The federal government has cancelled Victoria's "Belt and Road Initiative" infrastructure agreement with China, saying it is inconsistent with Australia's foreign policy goals.
The Morrison government in December granted itself the ability under the Foreign Relations Act to torpedo deals between individual states and foreign powers, with states and territories obliged to audit any existing agreements.
The foreign minister can assess such arrangements to check if they align with Australia's foreign policy goals.
Foreign Minister Marise Payne on Wednesday evening said four agreements would be cancelled, two of which related to Victoria's Belt and Road deal.
The other two were related to scientific cooperation between Victoria and Syria, and educational cooperation between Victoria and Iran.
"I consider these four arrangements to be inconsistent with Australia's foreign policy or adverse to our foreign relations," Senator Payne said in a statement.
Victoria signed a memorandum of understanding in relation to the Chinese regional infrastructure initiative in 2018 and then signed a "framework agreement" with Beijing in 2019.
Areas of cooperation included increasing participation of Chinese companies in Victoria's infrastructure program and promoting cooperation of Victorian businesses in China.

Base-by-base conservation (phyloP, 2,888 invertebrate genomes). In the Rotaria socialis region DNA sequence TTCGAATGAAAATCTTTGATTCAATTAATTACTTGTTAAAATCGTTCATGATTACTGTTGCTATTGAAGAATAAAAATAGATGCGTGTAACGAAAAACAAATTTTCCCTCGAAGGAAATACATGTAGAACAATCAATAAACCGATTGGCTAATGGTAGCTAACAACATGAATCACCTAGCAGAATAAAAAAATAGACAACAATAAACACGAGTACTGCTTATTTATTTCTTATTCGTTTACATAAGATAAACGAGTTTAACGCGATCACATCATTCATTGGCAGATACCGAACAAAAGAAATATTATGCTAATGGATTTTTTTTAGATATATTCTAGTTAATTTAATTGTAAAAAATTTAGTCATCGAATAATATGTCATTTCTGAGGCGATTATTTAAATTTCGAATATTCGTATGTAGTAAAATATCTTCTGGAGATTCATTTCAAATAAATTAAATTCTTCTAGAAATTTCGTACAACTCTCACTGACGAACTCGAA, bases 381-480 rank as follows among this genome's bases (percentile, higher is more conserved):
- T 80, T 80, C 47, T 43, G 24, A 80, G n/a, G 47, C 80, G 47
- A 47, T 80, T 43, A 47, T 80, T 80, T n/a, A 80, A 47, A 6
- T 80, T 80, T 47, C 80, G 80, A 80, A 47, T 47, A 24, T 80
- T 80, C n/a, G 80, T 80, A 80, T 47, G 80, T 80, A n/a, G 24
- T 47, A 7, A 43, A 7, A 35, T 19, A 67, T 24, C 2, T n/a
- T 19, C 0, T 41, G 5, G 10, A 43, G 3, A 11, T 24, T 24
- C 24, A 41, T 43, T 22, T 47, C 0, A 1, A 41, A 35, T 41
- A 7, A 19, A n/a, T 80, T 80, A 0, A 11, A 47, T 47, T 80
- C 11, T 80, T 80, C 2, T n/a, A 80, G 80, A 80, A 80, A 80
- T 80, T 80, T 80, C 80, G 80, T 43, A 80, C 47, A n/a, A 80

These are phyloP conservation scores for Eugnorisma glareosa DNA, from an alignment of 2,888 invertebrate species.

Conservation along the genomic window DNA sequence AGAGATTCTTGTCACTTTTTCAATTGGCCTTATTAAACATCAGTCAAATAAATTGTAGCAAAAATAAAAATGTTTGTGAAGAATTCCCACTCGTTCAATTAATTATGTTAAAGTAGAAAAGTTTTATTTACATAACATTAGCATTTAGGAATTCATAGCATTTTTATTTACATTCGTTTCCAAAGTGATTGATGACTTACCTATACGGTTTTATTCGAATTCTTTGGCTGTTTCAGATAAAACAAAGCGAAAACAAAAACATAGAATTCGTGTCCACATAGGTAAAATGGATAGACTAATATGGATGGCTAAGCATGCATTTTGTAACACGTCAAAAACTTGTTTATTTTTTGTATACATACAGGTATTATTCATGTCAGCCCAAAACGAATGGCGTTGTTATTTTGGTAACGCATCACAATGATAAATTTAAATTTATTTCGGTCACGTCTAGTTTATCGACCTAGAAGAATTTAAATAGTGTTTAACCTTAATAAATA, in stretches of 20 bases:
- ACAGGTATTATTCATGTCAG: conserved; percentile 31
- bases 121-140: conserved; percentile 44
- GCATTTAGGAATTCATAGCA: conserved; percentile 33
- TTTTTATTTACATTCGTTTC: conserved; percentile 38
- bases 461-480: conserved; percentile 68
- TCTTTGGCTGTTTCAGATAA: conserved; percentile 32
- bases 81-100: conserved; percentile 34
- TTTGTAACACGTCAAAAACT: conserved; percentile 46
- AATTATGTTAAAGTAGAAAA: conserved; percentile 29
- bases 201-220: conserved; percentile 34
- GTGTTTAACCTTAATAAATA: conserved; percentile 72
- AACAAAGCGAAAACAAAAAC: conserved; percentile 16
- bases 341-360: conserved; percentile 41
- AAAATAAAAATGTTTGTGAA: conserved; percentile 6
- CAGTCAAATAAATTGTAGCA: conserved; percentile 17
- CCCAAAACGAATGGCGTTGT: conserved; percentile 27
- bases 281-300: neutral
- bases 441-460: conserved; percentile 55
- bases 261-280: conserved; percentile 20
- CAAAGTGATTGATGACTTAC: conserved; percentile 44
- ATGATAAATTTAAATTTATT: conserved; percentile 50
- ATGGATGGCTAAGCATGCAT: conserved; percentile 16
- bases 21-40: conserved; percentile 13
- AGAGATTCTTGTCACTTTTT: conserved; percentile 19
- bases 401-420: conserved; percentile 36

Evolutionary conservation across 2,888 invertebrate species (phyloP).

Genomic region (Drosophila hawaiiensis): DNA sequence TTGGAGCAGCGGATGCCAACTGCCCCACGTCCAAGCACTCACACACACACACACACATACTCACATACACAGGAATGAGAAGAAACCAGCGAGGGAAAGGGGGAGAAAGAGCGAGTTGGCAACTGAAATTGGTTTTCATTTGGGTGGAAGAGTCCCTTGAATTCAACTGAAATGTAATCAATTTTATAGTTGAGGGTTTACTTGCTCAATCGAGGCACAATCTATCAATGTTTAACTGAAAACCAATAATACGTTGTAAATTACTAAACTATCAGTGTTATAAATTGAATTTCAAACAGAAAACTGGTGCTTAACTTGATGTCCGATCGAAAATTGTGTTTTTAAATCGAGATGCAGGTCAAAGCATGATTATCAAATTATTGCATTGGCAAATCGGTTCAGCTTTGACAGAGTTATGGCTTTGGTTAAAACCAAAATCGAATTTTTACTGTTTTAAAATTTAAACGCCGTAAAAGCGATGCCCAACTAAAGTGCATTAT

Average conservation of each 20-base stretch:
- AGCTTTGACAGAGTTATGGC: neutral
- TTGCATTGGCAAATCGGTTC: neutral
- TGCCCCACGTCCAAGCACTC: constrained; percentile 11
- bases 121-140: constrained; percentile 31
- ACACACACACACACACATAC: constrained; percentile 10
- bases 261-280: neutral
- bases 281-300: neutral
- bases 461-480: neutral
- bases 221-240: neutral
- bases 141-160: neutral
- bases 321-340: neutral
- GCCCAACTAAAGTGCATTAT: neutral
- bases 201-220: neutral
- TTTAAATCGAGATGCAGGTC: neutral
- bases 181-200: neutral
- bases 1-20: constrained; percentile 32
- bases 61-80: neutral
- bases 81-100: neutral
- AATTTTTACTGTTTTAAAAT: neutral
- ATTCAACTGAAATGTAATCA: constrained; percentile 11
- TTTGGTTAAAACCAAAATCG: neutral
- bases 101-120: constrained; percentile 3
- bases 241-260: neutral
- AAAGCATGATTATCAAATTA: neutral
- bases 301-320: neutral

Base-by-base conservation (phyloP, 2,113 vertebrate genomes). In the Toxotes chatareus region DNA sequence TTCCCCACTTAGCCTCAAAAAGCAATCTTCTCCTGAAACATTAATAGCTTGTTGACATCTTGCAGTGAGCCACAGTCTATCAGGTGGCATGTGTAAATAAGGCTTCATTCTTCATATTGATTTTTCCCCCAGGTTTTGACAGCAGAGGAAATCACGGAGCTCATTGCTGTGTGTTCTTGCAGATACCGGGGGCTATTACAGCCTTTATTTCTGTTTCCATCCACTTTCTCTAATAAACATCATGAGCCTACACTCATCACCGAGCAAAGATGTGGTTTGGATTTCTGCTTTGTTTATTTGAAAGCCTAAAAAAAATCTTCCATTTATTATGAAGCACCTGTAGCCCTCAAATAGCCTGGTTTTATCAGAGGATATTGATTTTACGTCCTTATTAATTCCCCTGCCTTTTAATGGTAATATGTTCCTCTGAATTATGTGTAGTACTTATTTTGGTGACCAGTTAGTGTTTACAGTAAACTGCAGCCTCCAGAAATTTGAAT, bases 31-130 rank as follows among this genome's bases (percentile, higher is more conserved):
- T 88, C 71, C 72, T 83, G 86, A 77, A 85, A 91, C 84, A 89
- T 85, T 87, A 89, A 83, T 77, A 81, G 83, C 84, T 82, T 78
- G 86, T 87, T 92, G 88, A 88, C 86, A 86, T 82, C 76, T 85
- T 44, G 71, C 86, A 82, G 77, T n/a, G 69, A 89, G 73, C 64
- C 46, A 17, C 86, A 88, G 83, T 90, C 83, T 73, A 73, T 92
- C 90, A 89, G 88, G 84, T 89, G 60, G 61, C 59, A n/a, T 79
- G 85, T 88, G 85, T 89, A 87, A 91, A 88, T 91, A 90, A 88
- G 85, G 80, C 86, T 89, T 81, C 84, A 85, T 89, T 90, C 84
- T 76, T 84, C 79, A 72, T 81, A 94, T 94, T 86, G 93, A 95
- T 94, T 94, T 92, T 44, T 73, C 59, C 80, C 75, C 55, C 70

It also allowed Victoria's engineering and design firms to bid for contracts for Belt and Road Initiative projects around the world.
Victorian Premier Daniel Andrews in December said cancelling the agreement would be a mistake, and would risk already-strained economic ties with China.
Mr Andrews said the deal promised to bring jobs and investment to Victoria and argued this should be a priority amid the COVID-19 pandemic.
A state government spokeswoman told AAP the Foreign Relations Act was a matter for the Commonwealth.
"The Victorian government will continue to work hard to deliver jobs, trade and economic opportunities for our state," she said in a statement on Wednesday.
Beijing has previously raised Canberra's foreign deal veto power as one of 14 grievances damaging to relations with Australia, and is likely to criticise Senator Payne's decision.
China has in the past 12 months launched a series of damaging trade strikes against Australia after Prime Minister Scott Morrison called for an independent inquiry into the origins of the coronavirus pandemic.
The Chinese government also remains furious with Australia over foreign interference and investment laws and the decision to ban Huawei from the country's 5G rollout.
Senior ministers have gone many months without contact from their Chinese counterparts.
The Belt and Road Initiative has also attracted criticism from some countries for creating unsustainable debt burdens for recipient states, in particular Pacific Island countries.
Australian Associated Press